BOULLÉ, HÉLÈNE, dite de Saint-Augustin (Champlain), founder of the Ursulines of Meaux (France); b. 1598 in Paris, daughter of Nicolas Boullé, a secretary in the king’s household, and of Marguerite Alix, both of whom were Calvinists; d. and buried 20 Dec. 1654 at Meaux.
Of the four Boullé children Hélène was the most interesting. In 1610 she was given in marriage to Samuel de Champlain, 31 years her senior. As she had not yet reached the age of consent, the marriage contract required a lapse of two years before cohabitation of the couple. At first persistent in her beliefs, the young woman studied her husband’s religion and adopted the Catholic faith at the age of 14. In 1620 she decided to accompany M. de Champlain to Canada. At Tadoussac the traveller met her brother Eustache, who had been in America since 1618. As Champlain was almost continuously occupied with his duties as a commander, his wife found herself isolated and out of her element in an environment so different from Paris. Her habits did not lead her to frequent Mme Hébert [see Rollet] and her daughter, and she sought occasional diversions among the Indians, who admired her face, her clothes, and especially the mirror hanging at her belt. After four years of exile Mme de Champlain returned to France for ever. From a distance she continued to watch over her husband’s interests; in his name she instituted proceedings against Guillaume de Caën (1627), and ordered him to pay emoluments to Champlain. While her husband was still alive Hélène formed the intention of becoming an Ursuline nun. Champlain’s death, which occurred suddenly on 25 Dec. 1635, left her free to carry out her plans, but various affairs delayed for 10 years her retirement from the world. Amongst other troubles were those occasioned by Champlain’s will, which designated Notre-Dame-de-la-Recouvrance as the heir to all his property. Mme de Champlain, who had no liking for legal squabbles, gave up the rights conferred upon her by her marriage contract, and a first cousin, who had had the will set aside, won the day.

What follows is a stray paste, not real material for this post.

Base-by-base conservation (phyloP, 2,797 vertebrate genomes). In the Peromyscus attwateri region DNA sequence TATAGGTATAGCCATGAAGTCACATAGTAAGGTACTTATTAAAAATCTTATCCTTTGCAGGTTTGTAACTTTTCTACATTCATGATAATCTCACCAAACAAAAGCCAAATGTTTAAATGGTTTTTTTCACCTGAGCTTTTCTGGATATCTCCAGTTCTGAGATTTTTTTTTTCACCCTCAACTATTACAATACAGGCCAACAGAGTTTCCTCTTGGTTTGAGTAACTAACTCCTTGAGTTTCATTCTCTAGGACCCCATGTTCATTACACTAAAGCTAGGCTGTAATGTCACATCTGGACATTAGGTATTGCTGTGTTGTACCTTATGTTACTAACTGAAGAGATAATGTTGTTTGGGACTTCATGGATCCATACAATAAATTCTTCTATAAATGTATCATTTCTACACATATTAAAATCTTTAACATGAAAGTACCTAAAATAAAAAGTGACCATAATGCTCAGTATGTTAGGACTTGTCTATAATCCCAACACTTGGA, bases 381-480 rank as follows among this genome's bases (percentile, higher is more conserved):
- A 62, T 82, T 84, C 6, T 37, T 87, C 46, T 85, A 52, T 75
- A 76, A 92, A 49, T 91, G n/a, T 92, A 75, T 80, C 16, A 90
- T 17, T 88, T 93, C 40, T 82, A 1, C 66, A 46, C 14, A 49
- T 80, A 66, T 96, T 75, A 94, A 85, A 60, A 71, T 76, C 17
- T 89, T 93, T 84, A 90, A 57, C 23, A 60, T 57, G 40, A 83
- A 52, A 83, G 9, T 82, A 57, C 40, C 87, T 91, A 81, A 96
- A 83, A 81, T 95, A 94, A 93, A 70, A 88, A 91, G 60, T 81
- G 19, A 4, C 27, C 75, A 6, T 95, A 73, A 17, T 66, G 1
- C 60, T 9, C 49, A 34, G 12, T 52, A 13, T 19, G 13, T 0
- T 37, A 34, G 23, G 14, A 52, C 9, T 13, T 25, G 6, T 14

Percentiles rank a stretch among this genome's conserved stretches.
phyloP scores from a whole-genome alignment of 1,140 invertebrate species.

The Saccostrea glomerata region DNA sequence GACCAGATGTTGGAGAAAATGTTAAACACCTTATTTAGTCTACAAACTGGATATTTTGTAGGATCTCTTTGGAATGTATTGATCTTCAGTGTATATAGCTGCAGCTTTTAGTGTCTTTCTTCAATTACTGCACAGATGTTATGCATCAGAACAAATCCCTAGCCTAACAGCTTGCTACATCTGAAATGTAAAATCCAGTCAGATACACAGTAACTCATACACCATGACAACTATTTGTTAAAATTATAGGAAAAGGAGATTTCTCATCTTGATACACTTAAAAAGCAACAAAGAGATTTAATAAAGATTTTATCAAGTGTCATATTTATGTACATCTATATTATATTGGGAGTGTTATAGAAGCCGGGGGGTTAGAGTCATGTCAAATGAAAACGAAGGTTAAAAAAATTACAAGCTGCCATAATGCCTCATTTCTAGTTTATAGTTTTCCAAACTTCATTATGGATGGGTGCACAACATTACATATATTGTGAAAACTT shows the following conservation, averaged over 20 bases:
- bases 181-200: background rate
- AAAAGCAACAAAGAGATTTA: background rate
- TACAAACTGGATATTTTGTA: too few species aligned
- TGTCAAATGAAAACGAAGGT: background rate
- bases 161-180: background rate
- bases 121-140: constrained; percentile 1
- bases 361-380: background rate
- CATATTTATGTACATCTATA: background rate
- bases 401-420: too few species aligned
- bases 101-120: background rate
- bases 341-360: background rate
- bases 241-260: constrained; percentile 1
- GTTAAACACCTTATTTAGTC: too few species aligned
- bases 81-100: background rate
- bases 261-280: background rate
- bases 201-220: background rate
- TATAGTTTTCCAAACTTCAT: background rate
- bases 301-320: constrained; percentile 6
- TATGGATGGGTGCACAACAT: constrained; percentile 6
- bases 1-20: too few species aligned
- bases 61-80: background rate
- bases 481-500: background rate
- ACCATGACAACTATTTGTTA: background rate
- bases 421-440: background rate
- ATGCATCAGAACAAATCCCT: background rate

In November 1645 Hélène de Champlain entered the monastery of the Ursulines of Paris. It was there that she took the white veil under the name of Sister Hélène de Saint-Augustin. Because of her age, and of the independence to which she was accustomed, she apparently found the yoke heavy. While still a novice – which supports our conjectures – she left the convent of the Faubourg Saint-Jacques to go and found a monastery in the town of Meaux. The Chroniques de l’Ordre, somewhat inclined though they are to fulsome praise, do however say that Mother Hélène de Saint-Augustin had to endure heavy trials which her lively temperament made doubly painful to her. She died in odour of sanctity on 20 Dec. 1654, after a week’s illness.
Les Chroniques de l’Ordre des Ursulines (Paris, 1673). JR (Thwaites). Morris Bishop, Champlain: the life of fortitude (New York, 1948). Bourde de la Rogerie’s article in Société archéologique d’Ille-et-Vilaine, Bulletin, LXIII (1932), published separately as Hélène Boullé, femme de Samuel Champlain (1938). Faillon, Histoire de la colonie française, I. Robert Le Blant, “La famille Boullé, 1586–1639,” RHAF, XVII (1963–64), 55–69; “Le testament de Samuel Champlain, 17 novembre 1635,” ibid., 269–86.